Ohio: Sun Kil Moon – “Carry Me Ohio

Based on his songs alone, it would seem that Mark Kozelek has had himself a good many lovers in quite a few places, but this tale of a heartbreaker’s departure from Ohio is one of his most beautiful, with its depiction of “Tuscarawas flow into the great lake,” and plea to “heal her soul/ and carry her my angel, Ohio.” [JT]

Oklahoma: Flaming Lips – “The Southern Oklahoma Cosmic Trigger Contest

The Flaming Lips are the weirdest and best thing to come out of Oklahoma, yet despite this song’s title, it’s by no means the band’s most tripped-out song. In fact, it’s downright jaunty! And it should be, given its inclusion in the “Okie Noodling” documentary, about those dudes who catch catfish with their hands. It’s an Oklahoma tradition, and so are the Flaming Lips. [JT]

Oregon: Sleater-Kinney – “Light Rail Coyote

With a picture of a coyote riding Portland’s light rail as a companion visual aid in the liner notes of their 2002 album One Beat, Sleater-Kinney pay a realistic but nonetheless affectionate tribute to Portland in “Light Rail Coyote,” name checking Burnside street, bookstores, strip clubs and punk rock clubs. It’s Portland in three minutes, and it rocks. [JT]

Pennsylvania: Elton John – “Philadelphia Freedom

An extra off of Captain Fantastic and the Brown Dirt Cowboy, this lavishly composed pop song screams life, liberty and love from the mouth a knighted, gay Brit. Now that’s what I call a melting pot of a patriotic message. [JS]

Rhode Island: Kinski – “Rhode Island Freakout

Songs about Rhode Island comprise a reasonably short list (although the number of instrumental and/or spoken-word tracks titled “Providence” is surprisingly long). In any case, Kinski’s art-rock throwdown about, well, freaking out in Rhode Island is as kick-ass as they get. [JT]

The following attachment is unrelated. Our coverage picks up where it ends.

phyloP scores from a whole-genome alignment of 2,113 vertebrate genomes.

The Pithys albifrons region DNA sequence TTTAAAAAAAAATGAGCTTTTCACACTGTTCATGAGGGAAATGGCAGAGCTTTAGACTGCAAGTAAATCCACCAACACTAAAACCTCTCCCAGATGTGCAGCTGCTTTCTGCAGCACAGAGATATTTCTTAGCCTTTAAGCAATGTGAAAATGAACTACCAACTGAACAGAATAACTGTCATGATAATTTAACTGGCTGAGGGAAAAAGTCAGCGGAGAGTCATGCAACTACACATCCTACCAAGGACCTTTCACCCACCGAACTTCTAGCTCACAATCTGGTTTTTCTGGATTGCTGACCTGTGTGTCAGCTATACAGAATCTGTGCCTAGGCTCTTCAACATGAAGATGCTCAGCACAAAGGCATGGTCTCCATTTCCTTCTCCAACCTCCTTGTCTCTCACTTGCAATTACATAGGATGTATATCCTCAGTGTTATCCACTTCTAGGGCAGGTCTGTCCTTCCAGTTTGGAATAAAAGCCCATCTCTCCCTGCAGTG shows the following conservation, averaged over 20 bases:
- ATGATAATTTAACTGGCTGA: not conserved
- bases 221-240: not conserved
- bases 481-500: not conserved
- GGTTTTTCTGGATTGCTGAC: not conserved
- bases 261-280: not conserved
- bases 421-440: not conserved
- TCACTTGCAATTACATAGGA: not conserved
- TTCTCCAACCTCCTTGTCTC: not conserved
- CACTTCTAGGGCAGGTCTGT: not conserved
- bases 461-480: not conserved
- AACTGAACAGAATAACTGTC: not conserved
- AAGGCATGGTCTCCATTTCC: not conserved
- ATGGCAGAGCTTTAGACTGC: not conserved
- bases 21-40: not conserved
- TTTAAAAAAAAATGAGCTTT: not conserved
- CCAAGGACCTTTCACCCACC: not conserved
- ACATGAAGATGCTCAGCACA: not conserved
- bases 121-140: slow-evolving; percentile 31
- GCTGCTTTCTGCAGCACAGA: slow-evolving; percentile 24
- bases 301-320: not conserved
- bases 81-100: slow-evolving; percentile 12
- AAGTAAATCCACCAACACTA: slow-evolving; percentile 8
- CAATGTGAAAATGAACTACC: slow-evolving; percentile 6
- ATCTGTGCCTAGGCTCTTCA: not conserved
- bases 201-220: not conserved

South Carolina: Girls – “Carolina

The psychedelic atmosphere that San Francisco’s Girls swirl up in “Carolina” doesn’t necessarily directly evoke that of the warm coastal Southern state, but damn is it ever a good song. Yet the band certainly makes it sound romantic, particularly when Christopher Owens sings, “I’m gonna pick you up baby/ Throw you over my shoulder/ Take you away, I’m gonna carry you home to Carolina/ Away to southern Carolina/
And then I’ll never let you go.
” But mostly, it’s just an amazing head trip. [JT]

South Dakota: Doris Day and Howard Keel – “The Black Hills of South Dakota”

“The Black Hills of Dakota” is the kind of song South Dakota’s citizens would probably prefer you associate with their territory. It’s the signature number from the 1953 musical “Calamity Jane,” and a far cry from the only other cultural artifact I can think of relating to South Dakota – the rabidly profane HBO series “Deadwood,” where Jane is a foul-mouthed alcoholic who spends most of her time slumped over in a gutter. Personally, I think the residents of South Dakota – and especially the town of Deadwood – ought to be more proud of Deadwood’s deliciously coarse interpretation of their history than Day’s tame ode to the Black Hills. [AG]

Tennessee: Arrested Development – “Tennessee

Seeking solace and freedom from a hurtful past, Arrested Development’s prayers lead them “for some strange reason” to Tennessee. The cornerstone of an album that bolstered the early ’90s ‘conscious’ rap movement, the song fittingly (and somewhat patriotically) preaches the concept of a fresh start. [JS]

Texas: Roxy Music – “Prairie Rose

Funny coincidence that probably isn’t: Pavement’s “Texas Never Whispers” was a runner up to this pick for the Lone Star State, but in this slide-heavy glam rocker, Bryan Ferry does, indeed, whisper “Texas…” between his lines of verse. Coming from a flashy group of British art rockers, “Prairie Rose” might have a bit of camp or kitsch to it, but Ferry sells the romantic idea of getting away to Texas, enough that the state might consider it for tourism advertising. Just a thought. [JT]

Utah: Band of Horses – “The Great Salt Lake